Habitual Residence Test
Work and Pensions
John Hemming (Birmingham, Yardley, Liberal Democrat)
To ask the Secretary of State for Work and Pensions pursuant to the answer of 5 December 2005, Official Report, column 1048W, on the Habitual Residence Test, if he will change the rules for non-contributory benefits so that those who make sufficient contributions to a contributory benefit to enable them to obtain half of the maximum are deemed to have passed the habitual residency test.
James Plaskitt (Parliamentary Under-Secretary, Department for Work and Pensions; Warwick and Leamington, Labour)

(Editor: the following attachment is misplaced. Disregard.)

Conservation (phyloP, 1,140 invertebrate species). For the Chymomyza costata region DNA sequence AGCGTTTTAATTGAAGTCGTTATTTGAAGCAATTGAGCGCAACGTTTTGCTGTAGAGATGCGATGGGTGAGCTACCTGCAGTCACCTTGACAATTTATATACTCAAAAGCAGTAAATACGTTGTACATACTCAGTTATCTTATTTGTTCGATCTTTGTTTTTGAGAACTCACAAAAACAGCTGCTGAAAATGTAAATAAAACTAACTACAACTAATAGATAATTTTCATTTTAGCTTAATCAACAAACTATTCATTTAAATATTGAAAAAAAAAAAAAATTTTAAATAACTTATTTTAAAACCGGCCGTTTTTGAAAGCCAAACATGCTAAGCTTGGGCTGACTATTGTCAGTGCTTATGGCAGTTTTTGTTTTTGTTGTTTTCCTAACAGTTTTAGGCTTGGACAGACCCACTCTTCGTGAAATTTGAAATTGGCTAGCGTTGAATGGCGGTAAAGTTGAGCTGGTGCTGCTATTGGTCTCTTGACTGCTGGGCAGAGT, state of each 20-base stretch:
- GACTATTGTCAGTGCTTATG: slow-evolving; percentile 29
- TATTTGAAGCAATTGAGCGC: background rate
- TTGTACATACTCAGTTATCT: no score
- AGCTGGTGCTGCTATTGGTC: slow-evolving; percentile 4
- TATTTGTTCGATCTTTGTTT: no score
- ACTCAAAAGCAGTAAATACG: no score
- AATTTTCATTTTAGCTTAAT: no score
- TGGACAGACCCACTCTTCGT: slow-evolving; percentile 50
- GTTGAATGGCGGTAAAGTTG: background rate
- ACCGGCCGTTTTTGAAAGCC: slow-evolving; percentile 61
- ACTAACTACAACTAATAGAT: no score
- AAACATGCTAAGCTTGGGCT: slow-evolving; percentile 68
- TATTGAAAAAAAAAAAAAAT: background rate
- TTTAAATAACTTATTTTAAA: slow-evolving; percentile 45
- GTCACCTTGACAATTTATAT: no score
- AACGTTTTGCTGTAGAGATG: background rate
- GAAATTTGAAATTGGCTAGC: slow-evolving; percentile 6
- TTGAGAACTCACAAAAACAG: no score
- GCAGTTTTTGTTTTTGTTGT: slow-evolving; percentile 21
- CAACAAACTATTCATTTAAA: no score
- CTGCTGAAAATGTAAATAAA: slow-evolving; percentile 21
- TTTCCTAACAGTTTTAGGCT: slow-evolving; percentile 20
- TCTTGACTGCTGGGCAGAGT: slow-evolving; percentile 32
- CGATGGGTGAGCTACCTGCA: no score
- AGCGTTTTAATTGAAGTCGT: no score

The Habitual Residence Test is only applied to income-related benefits and people who qualify for a contributory benefit such as contribution based jobseeker's allowance will not be subject to the test. There is already provision in regulations which allows EEA nationals who have been working in the UK to be treated as habitually resident if they claim an income-related benefit. In line with EC case law, a returning UK national who has previously worked in the UK is likely to pass the Habitual Residence Test immediately. Non-EEA nationals who work in the UK are usually subject to immigration control and have no recourse to public funds. As such they have no access to income-related benefits and therefore would not be subject to the Habitual Residence Test.